Is your commute to work sapping your will to be a good citizen?

A new paper in American Politics Research (gated; ungated) by three researchers at the University of Connecticut suggests this could be the case.

They find that those with long commutes to work are less likely to participate in politics. Voting, contacting a government official or elected representative, campaigning, signing a petition, giving money to a political organization or volunteering for an organization or campaign — the longer your commute to work, the less likely you are to be an engaged citizen.

This isn’t only a matter of not having time, since hours spent at work doesn’t change participation.  And it’s not only a matter of living in a politically-apathetic ‘bedroom community’ or commuter-filled suburb, since commuting time still matters even when controlling for various community characteristics.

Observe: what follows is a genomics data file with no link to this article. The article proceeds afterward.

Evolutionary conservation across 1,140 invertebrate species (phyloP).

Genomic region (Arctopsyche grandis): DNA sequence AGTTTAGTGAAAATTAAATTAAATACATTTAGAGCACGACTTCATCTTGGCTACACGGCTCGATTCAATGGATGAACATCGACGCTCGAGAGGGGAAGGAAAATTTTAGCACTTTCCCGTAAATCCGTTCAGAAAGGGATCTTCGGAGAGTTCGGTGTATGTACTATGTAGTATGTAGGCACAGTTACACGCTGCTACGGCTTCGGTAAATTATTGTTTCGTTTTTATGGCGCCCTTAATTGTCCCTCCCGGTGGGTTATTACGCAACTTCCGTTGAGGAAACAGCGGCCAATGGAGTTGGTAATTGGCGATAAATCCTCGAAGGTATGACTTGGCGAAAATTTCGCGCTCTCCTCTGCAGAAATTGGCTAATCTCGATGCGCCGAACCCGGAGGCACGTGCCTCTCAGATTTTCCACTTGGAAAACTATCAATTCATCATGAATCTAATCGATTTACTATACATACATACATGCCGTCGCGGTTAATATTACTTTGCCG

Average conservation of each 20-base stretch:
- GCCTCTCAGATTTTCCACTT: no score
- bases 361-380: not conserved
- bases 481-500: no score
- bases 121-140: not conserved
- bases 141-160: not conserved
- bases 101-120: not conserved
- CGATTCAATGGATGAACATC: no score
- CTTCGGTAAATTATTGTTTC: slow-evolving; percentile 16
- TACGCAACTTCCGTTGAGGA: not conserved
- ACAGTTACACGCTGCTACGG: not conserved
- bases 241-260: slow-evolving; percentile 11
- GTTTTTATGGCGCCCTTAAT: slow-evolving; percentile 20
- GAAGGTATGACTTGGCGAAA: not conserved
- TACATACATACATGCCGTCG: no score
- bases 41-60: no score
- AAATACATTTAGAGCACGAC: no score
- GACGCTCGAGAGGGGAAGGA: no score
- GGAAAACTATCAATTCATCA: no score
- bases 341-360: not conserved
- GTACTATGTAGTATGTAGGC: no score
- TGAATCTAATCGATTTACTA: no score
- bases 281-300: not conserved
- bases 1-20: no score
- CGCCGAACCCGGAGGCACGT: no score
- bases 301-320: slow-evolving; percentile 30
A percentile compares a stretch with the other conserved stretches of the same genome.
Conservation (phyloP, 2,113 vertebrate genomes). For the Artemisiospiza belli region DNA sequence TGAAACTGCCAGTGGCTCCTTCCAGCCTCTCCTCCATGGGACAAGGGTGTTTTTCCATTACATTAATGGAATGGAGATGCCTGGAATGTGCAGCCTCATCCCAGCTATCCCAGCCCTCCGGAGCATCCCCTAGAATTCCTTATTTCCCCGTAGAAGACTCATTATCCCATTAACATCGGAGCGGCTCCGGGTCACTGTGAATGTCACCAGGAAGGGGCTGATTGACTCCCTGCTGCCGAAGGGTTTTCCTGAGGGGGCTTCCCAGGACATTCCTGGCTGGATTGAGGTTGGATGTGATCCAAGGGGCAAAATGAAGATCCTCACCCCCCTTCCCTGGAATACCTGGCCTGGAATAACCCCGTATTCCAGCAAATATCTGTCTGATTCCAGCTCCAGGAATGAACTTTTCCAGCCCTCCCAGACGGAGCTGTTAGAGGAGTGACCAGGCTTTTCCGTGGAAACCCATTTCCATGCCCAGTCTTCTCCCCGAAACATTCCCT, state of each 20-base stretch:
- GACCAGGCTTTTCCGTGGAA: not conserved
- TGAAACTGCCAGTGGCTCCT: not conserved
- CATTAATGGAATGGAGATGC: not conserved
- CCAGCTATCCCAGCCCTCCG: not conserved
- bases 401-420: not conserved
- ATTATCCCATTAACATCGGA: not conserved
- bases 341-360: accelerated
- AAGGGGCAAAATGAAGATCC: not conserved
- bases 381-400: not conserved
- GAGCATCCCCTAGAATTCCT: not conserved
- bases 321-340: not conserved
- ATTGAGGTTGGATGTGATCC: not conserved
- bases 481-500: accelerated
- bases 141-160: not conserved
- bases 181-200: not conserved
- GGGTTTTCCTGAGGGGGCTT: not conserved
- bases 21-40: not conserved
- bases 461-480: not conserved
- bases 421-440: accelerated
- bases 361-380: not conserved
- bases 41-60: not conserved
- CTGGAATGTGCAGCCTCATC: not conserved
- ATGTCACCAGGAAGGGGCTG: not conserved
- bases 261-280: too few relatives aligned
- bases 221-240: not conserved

So why does commuting make us less politically active?  Drawing on ego-depletion research from psychology, the authors frame commuting as a “daily grind” of stressors that reduce the resources and energy needed to actively engage in politics.  Consistent with a resources perspective, the authors find that having income helps buffer the adverse effect of a long commute.

The paper does an admirable job, given a limited dataset, of trying to rule out the explanation that the apathetic opt for long commutes, rather than long commutes making us apathetic.  The jury is probably still out on causality here, but this paper flags an interesting and troubling dynamic:

“The findings from this article suggest that lower income commuters, while perhaps in high need of upping their level of interest advocacy… will be less likely to do so because their current situation has left them depleted of key resources needed for such action.”

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